The Real Deal Miami

McKenzie aims to meld craft and construction in Allapattah

Clients include the Related Group, Zak the Baker and Jugofresh

June 17, 2016 04:30PM
By Katherine Kallergis

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In a 1938 warehouse in Allapattah, McKenzie has built out its construction, design and craft services under one roof.

The company, founded in 2005 by owner Gavin McKenzie in his South Miami home, now operates out of the 25,000-square-foot building it gutted, designed and redeveloped – a company HQ that also serves as a showroom, McKenzie told The Real Deal on a recent tour of the property.

Murals cover the exterior, including a large one of McKenzie’s father overlooking the parking lot, and two Everglades-themed pantings on the north side. The boutique construction and craft firm is both general contractor and custom craft shop, the latter of which makes and sells custom wood, metal and concrete pieces to business and homeowners.

Their goal is “to bring the craft business and construction under one roof.”

Last year, McKenzie added its design division to increase efficiency.

An entity controlled by developer Alex Karakhanian sold the building in March to Michael Simkins. McKenzie has a long-term lease for the warehouse, which the company redeveloped, including the addition of a skylight. The company’s new landlord is Michael Simkins.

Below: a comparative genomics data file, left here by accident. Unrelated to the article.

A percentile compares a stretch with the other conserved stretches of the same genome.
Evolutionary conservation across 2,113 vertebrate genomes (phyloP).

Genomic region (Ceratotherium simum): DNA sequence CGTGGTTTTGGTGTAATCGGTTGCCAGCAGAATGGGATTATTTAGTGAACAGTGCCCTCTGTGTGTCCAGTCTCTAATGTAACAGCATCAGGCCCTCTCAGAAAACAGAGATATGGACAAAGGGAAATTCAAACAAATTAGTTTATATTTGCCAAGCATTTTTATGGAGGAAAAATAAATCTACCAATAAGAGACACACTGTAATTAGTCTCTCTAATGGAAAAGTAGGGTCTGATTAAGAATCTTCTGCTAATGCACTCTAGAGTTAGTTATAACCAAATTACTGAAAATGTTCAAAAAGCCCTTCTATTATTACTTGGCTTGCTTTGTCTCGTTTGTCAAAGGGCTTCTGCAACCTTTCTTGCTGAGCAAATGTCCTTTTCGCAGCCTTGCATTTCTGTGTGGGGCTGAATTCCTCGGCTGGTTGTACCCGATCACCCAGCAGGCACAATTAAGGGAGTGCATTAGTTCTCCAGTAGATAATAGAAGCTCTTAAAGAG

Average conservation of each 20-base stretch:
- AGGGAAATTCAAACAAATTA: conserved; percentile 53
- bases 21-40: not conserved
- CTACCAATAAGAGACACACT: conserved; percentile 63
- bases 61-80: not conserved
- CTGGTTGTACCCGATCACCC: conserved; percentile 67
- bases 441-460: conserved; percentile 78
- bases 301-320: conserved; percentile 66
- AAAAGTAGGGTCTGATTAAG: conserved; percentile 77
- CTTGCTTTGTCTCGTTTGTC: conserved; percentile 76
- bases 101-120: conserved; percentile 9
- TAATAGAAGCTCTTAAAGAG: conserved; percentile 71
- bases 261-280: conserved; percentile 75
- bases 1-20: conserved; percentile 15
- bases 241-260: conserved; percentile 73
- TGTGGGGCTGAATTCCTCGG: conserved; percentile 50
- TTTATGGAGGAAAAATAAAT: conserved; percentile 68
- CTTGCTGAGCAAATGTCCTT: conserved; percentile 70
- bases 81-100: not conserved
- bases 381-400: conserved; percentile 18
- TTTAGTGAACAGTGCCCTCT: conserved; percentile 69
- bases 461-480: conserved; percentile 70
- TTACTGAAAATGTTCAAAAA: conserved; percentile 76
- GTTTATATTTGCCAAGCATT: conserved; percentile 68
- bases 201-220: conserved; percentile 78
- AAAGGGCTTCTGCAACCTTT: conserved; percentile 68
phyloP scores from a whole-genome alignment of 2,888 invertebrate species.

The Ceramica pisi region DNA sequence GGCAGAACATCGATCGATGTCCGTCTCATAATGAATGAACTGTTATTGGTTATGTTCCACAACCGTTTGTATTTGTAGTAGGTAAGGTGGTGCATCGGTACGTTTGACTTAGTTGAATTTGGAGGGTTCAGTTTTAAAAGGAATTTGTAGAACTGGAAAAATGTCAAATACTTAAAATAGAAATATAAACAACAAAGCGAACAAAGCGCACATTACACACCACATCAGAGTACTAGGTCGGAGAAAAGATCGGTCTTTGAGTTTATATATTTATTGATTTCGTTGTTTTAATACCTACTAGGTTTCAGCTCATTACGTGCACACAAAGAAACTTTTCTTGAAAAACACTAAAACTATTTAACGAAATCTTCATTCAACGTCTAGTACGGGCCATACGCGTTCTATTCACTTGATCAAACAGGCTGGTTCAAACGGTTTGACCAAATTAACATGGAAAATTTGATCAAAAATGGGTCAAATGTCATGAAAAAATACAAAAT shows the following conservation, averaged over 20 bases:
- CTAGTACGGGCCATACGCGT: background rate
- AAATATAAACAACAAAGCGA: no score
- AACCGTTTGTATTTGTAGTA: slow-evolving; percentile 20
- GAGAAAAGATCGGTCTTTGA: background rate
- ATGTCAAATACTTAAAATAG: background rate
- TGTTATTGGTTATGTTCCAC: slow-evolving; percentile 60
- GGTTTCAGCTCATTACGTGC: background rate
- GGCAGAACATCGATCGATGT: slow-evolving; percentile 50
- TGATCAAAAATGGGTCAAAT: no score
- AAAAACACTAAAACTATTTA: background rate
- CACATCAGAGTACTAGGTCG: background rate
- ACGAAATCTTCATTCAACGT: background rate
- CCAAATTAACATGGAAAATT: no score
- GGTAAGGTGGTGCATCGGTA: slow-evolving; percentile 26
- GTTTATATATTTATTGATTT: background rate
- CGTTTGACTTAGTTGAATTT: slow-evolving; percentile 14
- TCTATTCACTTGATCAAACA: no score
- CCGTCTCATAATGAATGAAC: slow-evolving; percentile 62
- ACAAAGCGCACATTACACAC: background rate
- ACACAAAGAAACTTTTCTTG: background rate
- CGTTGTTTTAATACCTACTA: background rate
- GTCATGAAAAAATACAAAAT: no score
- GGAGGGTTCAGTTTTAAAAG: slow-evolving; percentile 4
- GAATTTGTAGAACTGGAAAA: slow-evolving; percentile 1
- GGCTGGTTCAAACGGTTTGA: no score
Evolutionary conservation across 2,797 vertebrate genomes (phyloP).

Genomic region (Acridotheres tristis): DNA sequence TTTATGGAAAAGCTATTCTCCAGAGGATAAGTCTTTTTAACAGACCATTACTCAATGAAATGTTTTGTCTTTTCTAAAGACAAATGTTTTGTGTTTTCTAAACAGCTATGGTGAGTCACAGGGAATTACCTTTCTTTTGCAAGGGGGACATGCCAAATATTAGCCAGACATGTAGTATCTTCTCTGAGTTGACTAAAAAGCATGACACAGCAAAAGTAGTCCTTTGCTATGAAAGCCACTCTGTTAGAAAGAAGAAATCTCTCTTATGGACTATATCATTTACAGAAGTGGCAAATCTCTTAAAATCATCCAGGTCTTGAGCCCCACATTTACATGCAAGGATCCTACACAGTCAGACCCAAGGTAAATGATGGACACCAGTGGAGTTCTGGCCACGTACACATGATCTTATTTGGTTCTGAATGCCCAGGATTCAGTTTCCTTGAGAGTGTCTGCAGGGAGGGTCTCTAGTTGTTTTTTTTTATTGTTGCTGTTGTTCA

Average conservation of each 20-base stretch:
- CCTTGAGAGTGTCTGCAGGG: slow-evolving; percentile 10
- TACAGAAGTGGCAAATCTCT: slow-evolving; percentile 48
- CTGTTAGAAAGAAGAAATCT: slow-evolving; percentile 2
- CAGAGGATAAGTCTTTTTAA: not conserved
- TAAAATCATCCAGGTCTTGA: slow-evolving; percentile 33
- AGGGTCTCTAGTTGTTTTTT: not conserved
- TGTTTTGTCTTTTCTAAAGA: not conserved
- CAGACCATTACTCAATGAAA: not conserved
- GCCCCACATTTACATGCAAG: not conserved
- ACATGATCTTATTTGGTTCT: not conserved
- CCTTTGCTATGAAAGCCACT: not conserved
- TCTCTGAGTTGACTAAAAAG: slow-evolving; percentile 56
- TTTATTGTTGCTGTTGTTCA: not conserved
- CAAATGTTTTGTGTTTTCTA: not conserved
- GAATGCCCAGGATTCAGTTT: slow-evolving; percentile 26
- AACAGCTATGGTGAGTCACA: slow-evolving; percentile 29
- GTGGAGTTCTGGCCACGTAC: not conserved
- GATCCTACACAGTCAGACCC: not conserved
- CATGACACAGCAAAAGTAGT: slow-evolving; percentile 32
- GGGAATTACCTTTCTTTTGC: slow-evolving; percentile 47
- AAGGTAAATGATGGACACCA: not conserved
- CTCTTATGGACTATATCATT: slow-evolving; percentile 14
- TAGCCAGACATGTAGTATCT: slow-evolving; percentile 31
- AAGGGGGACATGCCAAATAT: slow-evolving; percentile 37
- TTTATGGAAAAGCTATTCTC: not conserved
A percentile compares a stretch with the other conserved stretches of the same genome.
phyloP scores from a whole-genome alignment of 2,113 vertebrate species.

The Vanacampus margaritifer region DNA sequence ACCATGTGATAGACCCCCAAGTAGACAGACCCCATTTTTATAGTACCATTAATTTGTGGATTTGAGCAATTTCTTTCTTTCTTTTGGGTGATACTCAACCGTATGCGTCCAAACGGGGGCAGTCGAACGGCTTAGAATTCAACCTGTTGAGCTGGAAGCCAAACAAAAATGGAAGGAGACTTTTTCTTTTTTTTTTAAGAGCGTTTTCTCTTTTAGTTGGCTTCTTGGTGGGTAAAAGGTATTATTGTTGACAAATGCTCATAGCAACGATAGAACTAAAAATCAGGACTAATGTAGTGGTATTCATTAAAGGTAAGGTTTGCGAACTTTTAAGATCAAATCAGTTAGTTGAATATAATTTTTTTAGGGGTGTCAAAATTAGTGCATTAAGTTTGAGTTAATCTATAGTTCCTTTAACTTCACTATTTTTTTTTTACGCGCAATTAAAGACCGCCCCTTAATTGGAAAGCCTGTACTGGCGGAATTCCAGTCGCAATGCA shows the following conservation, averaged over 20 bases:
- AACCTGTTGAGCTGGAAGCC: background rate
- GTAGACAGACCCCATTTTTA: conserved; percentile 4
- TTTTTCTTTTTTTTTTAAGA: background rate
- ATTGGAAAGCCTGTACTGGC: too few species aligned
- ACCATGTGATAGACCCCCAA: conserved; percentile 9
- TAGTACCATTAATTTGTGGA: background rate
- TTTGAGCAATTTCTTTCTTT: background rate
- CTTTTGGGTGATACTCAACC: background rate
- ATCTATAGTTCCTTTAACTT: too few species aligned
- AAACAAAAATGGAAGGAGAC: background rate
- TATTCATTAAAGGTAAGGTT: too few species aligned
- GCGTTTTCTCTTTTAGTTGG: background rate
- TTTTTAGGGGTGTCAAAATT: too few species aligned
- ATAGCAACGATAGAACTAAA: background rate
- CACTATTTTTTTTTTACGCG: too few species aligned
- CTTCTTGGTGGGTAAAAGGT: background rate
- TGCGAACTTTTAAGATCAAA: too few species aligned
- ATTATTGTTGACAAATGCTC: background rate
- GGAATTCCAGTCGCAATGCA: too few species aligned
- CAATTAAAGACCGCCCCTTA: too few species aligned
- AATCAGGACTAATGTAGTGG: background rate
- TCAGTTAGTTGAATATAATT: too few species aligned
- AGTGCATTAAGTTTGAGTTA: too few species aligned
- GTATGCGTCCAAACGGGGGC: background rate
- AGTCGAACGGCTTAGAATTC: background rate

The office, on the second floor of the building at 2247 Northwest 17th Avenue, overlooks the workshop on the first floor and includes a kitchen, beer on tap, a full bathroom and a yoga room. They’re also working on a rooftop garden, as well as  a gallery fronting Northwest 17th Avenue.

And the general contractor/craft builder is busy. McKenzie’s clients include the Related Group for its SLS Lux and SLS Brickell projects, Zak the Baker, Jugofresh, Ray Allen’s restaurant Grown, and boutique South Beach hotels, including the JetSet Franklin at 852 Collins Avenue.

Benji Power, COO, said Allapattah is close to Wynwood and the Design District, where many of McKenzie’s clients are, but also easily accessible via highways. Allapattah, he said, is not Wynwood 2.0 because “Wynwood was mostly vacant. Allapattah] is active industrial. It will stay working class,” he told TRD.

McKenzie’s principals also took its roughly 80 employees on a walking tour of Allapattah led by Miami Dade College historian Dr. Paul George. Many of them didn’t know the area despite growing up in Miami.

“We’re here for the long haul,” Power said.